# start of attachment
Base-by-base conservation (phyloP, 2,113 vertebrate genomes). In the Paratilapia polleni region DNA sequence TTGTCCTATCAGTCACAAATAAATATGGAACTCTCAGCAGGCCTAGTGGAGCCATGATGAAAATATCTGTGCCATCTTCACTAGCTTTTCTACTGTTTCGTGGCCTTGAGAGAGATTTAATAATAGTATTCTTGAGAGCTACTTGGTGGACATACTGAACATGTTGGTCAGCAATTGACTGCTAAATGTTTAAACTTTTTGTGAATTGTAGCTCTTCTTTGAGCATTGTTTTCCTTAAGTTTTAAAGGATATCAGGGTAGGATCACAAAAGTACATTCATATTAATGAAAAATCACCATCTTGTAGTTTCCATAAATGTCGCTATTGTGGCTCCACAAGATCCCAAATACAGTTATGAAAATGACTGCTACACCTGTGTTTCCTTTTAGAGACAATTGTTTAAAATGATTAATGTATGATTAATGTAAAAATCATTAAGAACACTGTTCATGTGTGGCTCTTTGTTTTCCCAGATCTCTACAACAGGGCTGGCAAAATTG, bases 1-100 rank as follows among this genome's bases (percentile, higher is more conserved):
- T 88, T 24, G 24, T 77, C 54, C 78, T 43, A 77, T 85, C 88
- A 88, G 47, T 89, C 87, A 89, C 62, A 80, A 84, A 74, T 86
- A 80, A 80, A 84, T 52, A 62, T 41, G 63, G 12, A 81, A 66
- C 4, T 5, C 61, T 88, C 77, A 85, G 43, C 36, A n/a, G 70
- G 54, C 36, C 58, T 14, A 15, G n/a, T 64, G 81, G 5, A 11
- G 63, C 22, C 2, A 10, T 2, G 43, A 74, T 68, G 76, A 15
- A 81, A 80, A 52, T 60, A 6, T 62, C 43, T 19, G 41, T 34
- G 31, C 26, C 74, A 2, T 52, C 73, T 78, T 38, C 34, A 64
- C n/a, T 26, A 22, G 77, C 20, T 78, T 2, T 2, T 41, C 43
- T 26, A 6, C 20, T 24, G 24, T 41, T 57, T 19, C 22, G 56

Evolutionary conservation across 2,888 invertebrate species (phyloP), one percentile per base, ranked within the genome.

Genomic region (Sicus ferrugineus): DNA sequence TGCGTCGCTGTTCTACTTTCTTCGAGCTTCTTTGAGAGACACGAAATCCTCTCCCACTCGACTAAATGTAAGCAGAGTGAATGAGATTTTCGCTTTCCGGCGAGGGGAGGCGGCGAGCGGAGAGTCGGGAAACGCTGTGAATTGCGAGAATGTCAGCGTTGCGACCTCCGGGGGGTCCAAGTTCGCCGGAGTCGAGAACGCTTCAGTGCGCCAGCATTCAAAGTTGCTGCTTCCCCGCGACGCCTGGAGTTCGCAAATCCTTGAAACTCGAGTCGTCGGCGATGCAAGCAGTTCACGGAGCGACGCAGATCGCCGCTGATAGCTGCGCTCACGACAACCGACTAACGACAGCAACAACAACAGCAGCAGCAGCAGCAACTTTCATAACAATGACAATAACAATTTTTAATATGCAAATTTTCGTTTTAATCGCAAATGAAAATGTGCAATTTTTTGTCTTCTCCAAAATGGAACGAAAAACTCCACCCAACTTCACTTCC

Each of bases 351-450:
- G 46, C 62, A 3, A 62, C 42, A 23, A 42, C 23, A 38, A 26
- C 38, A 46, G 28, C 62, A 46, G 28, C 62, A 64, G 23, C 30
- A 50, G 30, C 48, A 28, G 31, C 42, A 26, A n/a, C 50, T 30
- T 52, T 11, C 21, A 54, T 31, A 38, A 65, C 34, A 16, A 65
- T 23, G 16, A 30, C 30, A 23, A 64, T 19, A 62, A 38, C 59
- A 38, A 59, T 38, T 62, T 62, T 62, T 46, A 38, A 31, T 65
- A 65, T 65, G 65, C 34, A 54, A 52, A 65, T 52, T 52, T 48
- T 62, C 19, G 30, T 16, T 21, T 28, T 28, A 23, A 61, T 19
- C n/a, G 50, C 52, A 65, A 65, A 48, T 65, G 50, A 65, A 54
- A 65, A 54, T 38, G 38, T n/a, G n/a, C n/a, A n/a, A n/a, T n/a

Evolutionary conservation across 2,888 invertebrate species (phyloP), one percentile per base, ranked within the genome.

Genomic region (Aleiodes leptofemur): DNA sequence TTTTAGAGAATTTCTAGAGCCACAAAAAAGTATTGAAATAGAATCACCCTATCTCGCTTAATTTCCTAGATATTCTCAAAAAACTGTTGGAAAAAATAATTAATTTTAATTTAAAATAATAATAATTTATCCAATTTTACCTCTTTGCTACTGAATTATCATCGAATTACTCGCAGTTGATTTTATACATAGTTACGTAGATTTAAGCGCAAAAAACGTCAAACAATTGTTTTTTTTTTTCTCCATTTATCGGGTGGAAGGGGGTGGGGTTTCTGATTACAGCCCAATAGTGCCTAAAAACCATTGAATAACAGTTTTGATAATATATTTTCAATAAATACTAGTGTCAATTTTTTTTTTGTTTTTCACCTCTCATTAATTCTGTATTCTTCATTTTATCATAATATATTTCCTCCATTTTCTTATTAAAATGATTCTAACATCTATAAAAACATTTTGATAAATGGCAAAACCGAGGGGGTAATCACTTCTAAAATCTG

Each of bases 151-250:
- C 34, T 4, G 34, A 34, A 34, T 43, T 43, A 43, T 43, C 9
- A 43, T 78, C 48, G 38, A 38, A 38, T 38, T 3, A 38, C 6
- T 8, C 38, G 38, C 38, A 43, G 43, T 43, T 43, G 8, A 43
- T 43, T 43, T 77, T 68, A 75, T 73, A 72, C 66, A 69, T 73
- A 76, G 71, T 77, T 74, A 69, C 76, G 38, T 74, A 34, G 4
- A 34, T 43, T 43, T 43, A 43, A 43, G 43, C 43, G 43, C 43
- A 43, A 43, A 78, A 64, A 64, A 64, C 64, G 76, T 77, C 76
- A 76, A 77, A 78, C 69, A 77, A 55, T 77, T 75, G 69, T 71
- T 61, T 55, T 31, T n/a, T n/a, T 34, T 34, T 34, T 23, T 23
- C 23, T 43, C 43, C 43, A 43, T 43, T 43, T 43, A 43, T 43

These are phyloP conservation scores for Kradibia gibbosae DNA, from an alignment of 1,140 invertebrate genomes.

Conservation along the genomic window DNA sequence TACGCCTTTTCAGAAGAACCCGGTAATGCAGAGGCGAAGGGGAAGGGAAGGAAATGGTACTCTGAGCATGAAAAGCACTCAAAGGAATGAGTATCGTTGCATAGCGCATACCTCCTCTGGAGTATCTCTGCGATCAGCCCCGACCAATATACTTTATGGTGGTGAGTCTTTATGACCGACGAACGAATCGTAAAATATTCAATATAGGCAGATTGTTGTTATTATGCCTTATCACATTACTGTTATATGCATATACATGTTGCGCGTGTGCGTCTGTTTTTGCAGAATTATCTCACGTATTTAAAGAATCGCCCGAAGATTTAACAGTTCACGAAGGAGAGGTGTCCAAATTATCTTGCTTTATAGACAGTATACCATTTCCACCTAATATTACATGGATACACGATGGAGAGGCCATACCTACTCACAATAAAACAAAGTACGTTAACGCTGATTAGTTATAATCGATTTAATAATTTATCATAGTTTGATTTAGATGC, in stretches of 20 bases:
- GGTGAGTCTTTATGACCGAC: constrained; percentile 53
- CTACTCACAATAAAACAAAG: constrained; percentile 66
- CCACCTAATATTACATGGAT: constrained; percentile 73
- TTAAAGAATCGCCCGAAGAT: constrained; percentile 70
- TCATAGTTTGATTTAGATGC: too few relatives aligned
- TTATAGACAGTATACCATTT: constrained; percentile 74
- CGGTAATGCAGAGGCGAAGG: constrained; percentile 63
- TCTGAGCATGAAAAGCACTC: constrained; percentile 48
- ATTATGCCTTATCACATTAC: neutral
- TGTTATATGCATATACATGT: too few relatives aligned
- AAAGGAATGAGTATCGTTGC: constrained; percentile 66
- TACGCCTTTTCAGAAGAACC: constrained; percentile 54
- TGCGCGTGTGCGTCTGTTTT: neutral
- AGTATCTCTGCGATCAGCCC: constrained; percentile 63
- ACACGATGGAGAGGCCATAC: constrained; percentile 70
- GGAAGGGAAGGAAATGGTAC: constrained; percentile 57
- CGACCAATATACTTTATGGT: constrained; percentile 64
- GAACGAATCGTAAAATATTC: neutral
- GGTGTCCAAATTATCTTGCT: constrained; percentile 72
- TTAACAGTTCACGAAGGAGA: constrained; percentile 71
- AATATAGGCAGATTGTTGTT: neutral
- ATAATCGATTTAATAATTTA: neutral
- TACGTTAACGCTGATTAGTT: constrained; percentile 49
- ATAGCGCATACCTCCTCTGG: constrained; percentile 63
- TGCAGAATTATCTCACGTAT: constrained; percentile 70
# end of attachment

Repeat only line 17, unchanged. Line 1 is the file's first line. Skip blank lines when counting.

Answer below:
- A 50, G 30, C 48, A 28, G 31, C 42, A 26, A n/a, C 50, T 30